One thing a lot of people don’t know about me is that I’m a pilot. I only fly a single-engine plane, but my hobby puts me in contact with all kinds of pilots. One of my friends runs a charter service and he was telling me about a time he hired a commercial pilot to fly for him.
The commercial pilot had 30 years of experience behind him. He had something like 15,000 hours in the cockpit carrying hundreds of people at a time in commercial jetliners. But do you know what he said when my friend asked him to get behind a twin-engine propeller plane?
“Well, I’m going to have to brush up on my skills, because it’s been a while since I’ve flown,” the pilot said.
My friend was confused. “What do you mean it’s been a while? You’re a commercial pilot.”
“With the planes I fly, I drive to the runway and push a button,” the pilot said. “It takes off, flies all the way there, lands itself, and I park it back at the gate.”
Commercial flying has become so sophisticated that a pre-programmed autopilot function now does most of the work of a pilot. And that’s great for efficiency, but the more a pilot relies on autopilot, the more he or she loses their actual flying skills.
You’d be surprised how many plane crashes happen because autopilot disengages and the pilot wasn’t ready or equipped to fly without it.
After several years, I’ve seen good marriages fail because they were operating on autopilot. A man and woman start dating and they work hard to get to know each other and meet each other’s needs.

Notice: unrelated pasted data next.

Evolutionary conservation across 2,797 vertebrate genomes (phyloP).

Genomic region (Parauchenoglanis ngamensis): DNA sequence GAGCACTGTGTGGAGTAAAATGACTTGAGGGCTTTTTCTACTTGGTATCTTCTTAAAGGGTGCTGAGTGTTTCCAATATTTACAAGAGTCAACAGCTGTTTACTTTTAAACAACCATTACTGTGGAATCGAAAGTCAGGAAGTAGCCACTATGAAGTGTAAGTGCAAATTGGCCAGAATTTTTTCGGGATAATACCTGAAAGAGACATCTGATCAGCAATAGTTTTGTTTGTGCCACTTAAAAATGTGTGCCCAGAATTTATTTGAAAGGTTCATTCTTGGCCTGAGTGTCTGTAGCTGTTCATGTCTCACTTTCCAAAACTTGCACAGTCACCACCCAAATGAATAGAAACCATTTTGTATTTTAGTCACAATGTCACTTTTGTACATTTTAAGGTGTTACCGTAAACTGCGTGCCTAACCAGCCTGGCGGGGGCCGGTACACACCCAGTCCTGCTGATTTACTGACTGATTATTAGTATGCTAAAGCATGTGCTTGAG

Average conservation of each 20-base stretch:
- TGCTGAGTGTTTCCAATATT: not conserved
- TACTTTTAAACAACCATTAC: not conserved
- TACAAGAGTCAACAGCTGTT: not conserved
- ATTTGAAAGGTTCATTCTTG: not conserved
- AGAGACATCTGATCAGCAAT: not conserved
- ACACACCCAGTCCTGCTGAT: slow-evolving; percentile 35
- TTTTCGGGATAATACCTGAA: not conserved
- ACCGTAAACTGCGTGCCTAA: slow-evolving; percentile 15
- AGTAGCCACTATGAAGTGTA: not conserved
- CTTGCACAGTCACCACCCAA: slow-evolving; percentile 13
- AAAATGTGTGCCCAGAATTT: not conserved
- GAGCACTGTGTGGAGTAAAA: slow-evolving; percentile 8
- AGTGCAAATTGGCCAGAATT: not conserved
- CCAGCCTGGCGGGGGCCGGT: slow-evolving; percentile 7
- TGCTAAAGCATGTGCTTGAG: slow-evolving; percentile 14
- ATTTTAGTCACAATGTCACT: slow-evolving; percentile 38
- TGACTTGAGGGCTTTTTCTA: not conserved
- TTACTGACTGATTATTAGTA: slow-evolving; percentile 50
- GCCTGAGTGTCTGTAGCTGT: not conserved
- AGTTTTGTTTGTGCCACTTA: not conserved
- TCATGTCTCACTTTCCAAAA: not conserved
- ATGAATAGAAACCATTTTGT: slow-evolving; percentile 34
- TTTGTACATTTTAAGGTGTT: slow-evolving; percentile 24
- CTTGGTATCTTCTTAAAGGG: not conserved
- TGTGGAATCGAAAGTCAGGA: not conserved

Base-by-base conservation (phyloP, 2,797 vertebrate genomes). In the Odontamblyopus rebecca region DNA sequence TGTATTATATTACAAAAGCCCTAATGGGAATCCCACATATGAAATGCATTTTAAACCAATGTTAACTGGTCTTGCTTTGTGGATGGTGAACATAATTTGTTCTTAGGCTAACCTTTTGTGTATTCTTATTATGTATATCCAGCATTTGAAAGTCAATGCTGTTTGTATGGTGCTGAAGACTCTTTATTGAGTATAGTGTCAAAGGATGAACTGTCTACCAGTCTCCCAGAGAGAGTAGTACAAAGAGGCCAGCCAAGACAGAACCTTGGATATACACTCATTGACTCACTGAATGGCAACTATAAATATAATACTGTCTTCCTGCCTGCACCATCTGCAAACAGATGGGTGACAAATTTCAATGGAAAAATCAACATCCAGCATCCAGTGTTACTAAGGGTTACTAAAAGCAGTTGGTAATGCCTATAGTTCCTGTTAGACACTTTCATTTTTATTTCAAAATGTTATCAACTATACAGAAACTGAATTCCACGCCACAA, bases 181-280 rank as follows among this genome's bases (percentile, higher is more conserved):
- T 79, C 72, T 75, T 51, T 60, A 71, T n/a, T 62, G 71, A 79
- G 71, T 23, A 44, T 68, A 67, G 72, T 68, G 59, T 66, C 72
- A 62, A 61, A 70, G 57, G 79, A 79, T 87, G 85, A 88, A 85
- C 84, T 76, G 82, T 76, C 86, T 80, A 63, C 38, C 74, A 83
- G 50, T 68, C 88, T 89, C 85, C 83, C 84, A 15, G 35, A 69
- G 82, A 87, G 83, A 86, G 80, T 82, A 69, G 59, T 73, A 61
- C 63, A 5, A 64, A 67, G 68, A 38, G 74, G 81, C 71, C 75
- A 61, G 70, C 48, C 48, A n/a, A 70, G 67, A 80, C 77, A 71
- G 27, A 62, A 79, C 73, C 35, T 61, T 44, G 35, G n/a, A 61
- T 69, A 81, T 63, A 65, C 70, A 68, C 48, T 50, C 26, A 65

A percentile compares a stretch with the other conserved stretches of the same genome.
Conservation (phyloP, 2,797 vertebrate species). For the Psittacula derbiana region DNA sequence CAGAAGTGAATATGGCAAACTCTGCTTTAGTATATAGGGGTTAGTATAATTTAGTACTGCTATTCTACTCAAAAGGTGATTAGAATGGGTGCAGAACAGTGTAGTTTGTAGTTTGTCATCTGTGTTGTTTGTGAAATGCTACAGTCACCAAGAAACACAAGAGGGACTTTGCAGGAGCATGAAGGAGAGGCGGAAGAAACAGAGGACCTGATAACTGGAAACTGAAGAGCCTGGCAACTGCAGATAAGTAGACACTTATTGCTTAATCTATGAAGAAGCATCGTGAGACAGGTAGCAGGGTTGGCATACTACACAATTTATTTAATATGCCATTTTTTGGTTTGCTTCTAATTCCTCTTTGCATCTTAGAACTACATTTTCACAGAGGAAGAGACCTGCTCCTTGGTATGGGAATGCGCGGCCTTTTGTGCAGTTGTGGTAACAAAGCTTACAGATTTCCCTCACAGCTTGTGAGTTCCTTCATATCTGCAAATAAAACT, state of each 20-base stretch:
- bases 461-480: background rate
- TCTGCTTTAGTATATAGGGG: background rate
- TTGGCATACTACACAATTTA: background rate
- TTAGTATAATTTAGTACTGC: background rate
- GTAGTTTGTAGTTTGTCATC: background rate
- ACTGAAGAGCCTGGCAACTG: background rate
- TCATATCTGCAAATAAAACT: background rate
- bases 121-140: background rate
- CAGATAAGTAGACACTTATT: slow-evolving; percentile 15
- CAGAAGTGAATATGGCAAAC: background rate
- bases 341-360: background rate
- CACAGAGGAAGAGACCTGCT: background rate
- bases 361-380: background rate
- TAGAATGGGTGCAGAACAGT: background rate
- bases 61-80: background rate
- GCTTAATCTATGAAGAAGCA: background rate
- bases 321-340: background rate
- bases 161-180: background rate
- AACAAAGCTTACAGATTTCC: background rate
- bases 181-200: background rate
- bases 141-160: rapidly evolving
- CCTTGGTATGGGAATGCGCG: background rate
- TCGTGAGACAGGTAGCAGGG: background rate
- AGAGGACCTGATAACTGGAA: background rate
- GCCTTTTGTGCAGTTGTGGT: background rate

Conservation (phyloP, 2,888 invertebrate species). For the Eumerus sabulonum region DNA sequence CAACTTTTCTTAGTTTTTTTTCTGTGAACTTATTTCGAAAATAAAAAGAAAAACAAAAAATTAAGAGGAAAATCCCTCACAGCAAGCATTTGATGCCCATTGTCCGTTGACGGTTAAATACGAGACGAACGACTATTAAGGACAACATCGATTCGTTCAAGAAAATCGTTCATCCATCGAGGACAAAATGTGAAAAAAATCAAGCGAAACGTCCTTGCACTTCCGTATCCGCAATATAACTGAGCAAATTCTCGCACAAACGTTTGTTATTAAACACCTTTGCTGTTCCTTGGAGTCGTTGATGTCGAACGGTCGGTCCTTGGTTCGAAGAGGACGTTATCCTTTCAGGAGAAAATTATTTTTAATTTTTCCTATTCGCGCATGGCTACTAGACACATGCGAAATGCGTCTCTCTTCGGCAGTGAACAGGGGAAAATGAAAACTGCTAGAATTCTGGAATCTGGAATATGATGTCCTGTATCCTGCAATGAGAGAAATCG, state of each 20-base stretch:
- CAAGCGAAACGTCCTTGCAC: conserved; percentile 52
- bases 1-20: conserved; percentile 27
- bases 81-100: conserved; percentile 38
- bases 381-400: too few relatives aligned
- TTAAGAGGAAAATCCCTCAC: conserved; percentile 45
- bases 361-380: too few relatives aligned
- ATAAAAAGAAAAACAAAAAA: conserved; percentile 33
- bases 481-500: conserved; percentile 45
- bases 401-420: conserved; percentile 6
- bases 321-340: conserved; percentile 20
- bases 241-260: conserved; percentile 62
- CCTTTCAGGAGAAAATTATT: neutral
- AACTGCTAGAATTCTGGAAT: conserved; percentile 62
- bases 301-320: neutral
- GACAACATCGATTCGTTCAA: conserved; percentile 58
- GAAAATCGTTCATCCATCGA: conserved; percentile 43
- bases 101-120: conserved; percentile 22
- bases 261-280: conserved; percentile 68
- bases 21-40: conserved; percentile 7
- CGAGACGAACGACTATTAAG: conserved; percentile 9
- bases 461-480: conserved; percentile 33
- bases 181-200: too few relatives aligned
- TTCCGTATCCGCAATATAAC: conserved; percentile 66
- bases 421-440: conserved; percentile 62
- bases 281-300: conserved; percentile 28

They get engaged and work on their relationship because the wedding is coming.
They get married and put in more work as they start this exciting new stage in their lives. They put in the effort.
Then, because things may be working out well, they hit autopilot and start to relax. Instead of focusing on each other, they pay more attention to the kids or to their careers. And the marriage seems to be coasting along just fine on autopilot.
But what happens when it runs out of gas? Or what if something makes the autopilot disengage? That’s when the trouble starts.
Because if you go on autopilot in any area—communication, romance, your spiritual lives—you begin to lose important skills. You neglect each other. You ignore things. You become unaware. It puts you in a dangerous place.
No marriage can fly itself. Every relationship requires human input. It takes two human beings working at a relationship in order for it to remain healthy.
Marriage is a two-pilot plane. I fly a single-pilot plane but the most powerful aircraft—including commercial jets—require at least two people in the cockpit. Marriage is powerful, but you can’t fly it alone. Don’t make your spouse fly by themselves.
People get hurt when a plane goes down. If you value the lives “on board” a marriage, which include your children, then you need to be paying attention to that plane. You can’t coast on autopilot.
The very best thing a husband and wife can do for their family is to work on their marriage. If you’ve been on autopilot in any part of your relationship, it’s time to click off before you lose valuable skills. Re-engage and soon you’ll find your marriage flying high again.
Jimmy Evans // Marriage Today